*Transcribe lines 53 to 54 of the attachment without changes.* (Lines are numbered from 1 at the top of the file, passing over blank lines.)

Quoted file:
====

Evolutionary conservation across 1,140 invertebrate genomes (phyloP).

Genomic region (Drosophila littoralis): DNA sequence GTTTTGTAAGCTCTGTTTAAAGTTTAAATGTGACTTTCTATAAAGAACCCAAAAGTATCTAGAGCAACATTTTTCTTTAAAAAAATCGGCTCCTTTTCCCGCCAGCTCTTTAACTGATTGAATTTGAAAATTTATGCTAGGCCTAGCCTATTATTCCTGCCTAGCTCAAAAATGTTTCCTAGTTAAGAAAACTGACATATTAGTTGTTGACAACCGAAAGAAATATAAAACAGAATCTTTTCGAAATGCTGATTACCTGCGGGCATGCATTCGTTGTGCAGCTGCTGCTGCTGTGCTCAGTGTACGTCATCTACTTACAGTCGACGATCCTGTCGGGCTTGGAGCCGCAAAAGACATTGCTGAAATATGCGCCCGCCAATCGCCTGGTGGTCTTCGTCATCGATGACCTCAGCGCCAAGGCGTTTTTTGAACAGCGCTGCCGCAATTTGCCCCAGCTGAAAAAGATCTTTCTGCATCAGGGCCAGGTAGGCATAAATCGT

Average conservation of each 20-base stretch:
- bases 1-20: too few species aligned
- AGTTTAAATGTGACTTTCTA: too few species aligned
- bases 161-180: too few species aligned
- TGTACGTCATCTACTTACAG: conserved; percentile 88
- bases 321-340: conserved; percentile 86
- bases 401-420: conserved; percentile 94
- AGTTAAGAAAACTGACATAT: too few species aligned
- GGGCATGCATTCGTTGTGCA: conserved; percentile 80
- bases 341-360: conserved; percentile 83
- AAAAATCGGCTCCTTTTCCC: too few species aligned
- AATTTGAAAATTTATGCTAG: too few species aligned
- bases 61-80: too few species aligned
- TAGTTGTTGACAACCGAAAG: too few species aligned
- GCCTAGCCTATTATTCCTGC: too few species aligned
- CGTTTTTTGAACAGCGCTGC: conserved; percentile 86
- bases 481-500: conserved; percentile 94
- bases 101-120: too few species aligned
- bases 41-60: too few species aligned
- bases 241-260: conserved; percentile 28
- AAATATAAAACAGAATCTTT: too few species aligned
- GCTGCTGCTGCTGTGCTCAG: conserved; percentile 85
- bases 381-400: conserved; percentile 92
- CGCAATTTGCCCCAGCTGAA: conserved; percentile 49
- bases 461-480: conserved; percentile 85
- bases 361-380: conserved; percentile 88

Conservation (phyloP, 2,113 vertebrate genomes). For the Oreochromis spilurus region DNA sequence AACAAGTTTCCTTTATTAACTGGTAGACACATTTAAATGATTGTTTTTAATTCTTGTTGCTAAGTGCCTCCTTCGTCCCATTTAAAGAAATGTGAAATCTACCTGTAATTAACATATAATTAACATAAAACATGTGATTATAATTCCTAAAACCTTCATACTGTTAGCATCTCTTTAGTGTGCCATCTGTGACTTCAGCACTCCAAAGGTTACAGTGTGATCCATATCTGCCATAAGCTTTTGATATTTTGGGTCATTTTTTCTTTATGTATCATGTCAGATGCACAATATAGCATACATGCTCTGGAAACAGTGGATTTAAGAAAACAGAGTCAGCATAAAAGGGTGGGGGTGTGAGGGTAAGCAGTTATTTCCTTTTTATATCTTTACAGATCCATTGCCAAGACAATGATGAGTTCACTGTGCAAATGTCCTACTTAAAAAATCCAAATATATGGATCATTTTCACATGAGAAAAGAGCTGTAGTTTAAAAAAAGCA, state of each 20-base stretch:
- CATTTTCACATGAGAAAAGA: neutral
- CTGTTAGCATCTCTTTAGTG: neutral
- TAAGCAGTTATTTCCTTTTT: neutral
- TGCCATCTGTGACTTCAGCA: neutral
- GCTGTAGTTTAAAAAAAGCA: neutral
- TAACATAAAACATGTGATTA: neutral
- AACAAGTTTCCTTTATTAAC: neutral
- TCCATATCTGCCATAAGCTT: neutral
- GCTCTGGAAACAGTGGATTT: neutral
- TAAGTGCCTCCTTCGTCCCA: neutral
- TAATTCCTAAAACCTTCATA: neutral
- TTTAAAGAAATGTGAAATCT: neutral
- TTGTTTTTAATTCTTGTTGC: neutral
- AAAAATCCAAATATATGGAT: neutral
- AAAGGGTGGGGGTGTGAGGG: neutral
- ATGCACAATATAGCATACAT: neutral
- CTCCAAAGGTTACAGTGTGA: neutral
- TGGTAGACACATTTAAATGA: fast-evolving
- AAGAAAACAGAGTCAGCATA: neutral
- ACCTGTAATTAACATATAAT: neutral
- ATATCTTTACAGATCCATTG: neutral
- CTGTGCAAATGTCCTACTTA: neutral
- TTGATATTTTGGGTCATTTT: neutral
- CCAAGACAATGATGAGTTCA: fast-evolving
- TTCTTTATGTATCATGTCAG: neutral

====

- CCAAGACAATGATGAGTTCA: fast-evolving
- TTCTTTATGTATCATGTCAG: neutral